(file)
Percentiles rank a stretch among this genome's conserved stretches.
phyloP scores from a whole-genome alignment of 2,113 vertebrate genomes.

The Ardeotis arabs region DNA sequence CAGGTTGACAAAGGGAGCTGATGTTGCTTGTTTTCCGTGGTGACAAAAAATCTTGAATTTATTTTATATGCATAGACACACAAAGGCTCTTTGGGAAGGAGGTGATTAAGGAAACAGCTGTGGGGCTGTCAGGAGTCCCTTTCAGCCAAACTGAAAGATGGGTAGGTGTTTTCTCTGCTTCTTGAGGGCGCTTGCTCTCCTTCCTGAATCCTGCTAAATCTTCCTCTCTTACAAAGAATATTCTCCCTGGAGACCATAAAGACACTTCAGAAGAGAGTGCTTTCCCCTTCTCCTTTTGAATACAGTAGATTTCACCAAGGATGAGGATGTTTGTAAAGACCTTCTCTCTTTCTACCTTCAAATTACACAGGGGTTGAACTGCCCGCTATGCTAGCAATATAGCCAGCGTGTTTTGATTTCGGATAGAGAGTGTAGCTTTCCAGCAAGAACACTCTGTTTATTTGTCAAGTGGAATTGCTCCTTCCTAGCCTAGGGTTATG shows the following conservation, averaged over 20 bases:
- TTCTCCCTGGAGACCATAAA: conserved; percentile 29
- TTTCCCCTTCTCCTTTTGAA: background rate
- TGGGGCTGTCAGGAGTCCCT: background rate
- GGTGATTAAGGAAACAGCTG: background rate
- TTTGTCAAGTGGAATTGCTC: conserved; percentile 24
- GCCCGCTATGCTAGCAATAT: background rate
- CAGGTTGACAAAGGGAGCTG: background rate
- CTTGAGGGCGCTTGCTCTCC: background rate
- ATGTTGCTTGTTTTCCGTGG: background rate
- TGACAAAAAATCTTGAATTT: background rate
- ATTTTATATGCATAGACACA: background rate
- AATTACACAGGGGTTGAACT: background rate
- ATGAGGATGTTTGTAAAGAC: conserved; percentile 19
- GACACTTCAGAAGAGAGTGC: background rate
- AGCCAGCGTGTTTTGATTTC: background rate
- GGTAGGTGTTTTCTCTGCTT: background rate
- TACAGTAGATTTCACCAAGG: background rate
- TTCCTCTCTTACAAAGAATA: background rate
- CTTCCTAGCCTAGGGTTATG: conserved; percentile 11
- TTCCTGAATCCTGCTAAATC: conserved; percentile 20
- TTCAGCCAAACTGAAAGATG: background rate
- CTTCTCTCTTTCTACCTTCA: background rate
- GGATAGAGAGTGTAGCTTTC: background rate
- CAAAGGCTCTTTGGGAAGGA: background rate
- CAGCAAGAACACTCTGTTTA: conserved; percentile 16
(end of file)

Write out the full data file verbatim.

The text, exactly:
Percentiles rank a stretch among this genome's conserved stretches.
phyloP scores from a whole-genome alignment of 2,113 vertebrate genomes.

The Ardeotis arabs region DNA sequence CAGGTTGACAAAGGGAGCTGATGTTGCTTGTTTTCCGTGGTGACAAAAAATCTTGAATTTATTTTATATGCATAGACACACAAAGGCTCTTTGGGAAGGAGGTGATTAAGGAAACAGCTGTGGGGCTGTCAGGAGTCCCTTTCAGCCAAACTGAAAGATGGGTAGGTGTTTTCTCTGCTTCTTGAGGGCGCTTGCTCTCCTTCCTGAATCCTGCTAAATCTTCCTCTCTTACAAAGAATATTCTCCCTGGAGACCATAAAGACACTTCAGAAGAGAGTGCTTTCCCCTTCTCCTTTTGAATACAGTAGATTTCACCAAGGATGAGGATGTTTGTAAAGACCTTCTCTCTTTCTACCTTCAAATTACACAGGGGTTGAACTGCCCGCTATGCTAGCAATATAGCCAGCGTGTTTTGATTTCGGATAGAGAGTGTAGCTTTCCAGCAAGAACACTCTGTTTATTTGTCAAGTGGAATTGCTCCTTCCTAGCCTAGGGTTATG shows the following conservation, averaged over 20 bases:
- TTCTCCCTGGAGACCATAAA: conserved; percentile 29
- TTTCCCCTTCTCCTTTTGAA: background rate
- TGGGGCTGTCAGGAGTCCCT: background rate
- GGTGATTAAGGAAACAGCTG: background rate
- TTTGTCAAGTGGAATTGCTC: conserved; percentile 24
- GCCCGCTATGCTAGCAATAT: background rate
- CAGGTTGACAAAGGGAGCTG: background rate
- CTTGAGGGCGCTTGCTCTCC: background rate
- ATGTTGCTTGTTTTCCGTGG: background rate
- TGACAAAAAATCTTGAATTT: background rate
- ATTTTATATGCATAGACACA: background rate
- AATTACACAGGGGTTGAACT: background rate
- ATGAGGATGTTTGTAAAGAC: conserved; percentile 19
- GACACTTCAGAAGAGAGTGC: background rate
- AGCCAGCGTGTTTTGATTTC: background rate
- GGTAGGTGTTTTCTCTGCTT: background rate
- TACAGTAGATTTCACCAAGG: background rate
- TTCCTCTCTTACAAAGAATA: background rate
- CTTCCTAGCCTAGGGTTATG: conserved; percentile 11
- TTCCTGAATCCTGCTAAATC: conserved; percentile 20
- TTCAGCCAAACTGAAAGATG: background rate
- CTTCTCTCTTTCTACCTTCA: background rate
- GGATAGAGAGTGTAGCTTTC: background rate
- CAAAGGCTCTTTGGGAAGGA: background rate
- CAGCAAGAACACTCTGTTTA: conserved; percentile 16